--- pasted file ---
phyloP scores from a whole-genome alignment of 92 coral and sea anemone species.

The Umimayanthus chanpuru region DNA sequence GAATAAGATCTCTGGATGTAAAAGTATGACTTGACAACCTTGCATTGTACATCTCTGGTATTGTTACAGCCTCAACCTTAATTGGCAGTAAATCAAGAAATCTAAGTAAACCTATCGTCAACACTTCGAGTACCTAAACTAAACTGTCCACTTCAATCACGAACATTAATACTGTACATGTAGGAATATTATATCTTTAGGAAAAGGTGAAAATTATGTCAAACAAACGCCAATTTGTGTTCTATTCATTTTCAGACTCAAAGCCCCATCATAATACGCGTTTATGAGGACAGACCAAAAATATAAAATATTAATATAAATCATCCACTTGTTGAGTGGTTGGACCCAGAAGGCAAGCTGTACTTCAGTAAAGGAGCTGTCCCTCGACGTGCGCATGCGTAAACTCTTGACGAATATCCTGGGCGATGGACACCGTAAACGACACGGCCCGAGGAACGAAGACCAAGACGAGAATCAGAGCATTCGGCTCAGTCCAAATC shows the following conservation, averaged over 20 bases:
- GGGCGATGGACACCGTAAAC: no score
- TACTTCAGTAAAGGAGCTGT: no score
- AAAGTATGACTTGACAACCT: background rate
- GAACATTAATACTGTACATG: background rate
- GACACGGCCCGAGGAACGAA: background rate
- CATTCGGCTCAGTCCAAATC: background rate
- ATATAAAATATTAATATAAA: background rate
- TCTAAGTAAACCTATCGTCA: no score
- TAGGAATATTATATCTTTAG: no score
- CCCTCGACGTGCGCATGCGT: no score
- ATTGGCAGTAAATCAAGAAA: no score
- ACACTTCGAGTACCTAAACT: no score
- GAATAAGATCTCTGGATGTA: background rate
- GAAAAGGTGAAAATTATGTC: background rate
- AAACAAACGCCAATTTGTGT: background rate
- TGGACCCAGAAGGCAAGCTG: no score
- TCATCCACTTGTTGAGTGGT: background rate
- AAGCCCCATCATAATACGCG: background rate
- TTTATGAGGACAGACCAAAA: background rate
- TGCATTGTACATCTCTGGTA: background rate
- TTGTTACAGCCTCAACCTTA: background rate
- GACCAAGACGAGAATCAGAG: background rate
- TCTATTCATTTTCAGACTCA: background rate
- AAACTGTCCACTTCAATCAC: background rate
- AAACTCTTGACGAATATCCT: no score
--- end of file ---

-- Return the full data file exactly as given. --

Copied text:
phyloP scores from a whole-genome alignment of 92 coral and sea anemone species.

The Umimayanthus chanpuru region DNA sequence GAATAAGATCTCTGGATGTAAAAGTATGACTTGACAACCTTGCATTGTACATCTCTGGTATTGTTACAGCCTCAACCTTAATTGGCAGTAAATCAAGAAATCTAAGTAAACCTATCGTCAACACTTCGAGTACCTAAACTAAACTGTCCACTTCAATCACGAACATTAATACTGTACATGTAGGAATATTATATCTTTAGGAAAAGGTGAAAATTATGTCAAACAAACGCCAATTTGTGTTCTATTCATTTTCAGACTCAAAGCCCCATCATAATACGCGTTTATGAGGACAGACCAAAAATATAAAATATTAATATAAATCATCCACTTGTTGAGTGGTTGGACCCAGAAGGCAAGCTGTACTTCAGTAAAGGAGCTGTCCCTCGACGTGCGCATGCGTAAACTCTTGACGAATATCCTGGGCGATGGACACCGTAAACGACACGGCCCGAGGAACGAAGACCAAGACGAGAATCAGAGCATTCGGCTCAGTCCAAATC shows the following conservation, averaged over 20 bases:
- GGGCGATGGACACCGTAAAC: no score
- TACTTCAGTAAAGGAGCTGT: no score
- AAAGTATGACTTGACAACCT: background rate
- GAACATTAATACTGTACATG: background rate
- GACACGGCCCGAGGAACGAA: background rate
- CATTCGGCTCAGTCCAAATC: background rate
- ATATAAAATATTAATATAAA: background rate
- TCTAAGTAAACCTATCGTCA: no score
- TAGGAATATTATATCTTTAG: no score
- CCCTCGACGTGCGCATGCGT: no score
- ATTGGCAGTAAATCAAGAAA: no score
- ACACTTCGAGTACCTAAACT: no score
- GAATAAGATCTCTGGATGTA: background rate
- GAAAAGGTGAAAATTATGTC: background rate
- AAACAAACGCCAATTTGTGT: background rate
- TGGACCCAGAAGGCAAGCTG: no score
- TCATCCACTTGTTGAGTGGT: background rate
- AAGCCCCATCATAATACGCG: background rate
- TTTATGAGGACAGACCAAAA: background rate
- TGCATTGTACATCTCTGGTA: background rate
- TTGTTACAGCCTCAACCTTA: background rate
- GACCAAGACGAGAATCAGAG: background rate
- TCTATTCATTTTCAGACTCA: background rate
- AAACTGTCCACTTCAATCAC: background rate
- AAACTCTTGACGAATATCCT: no score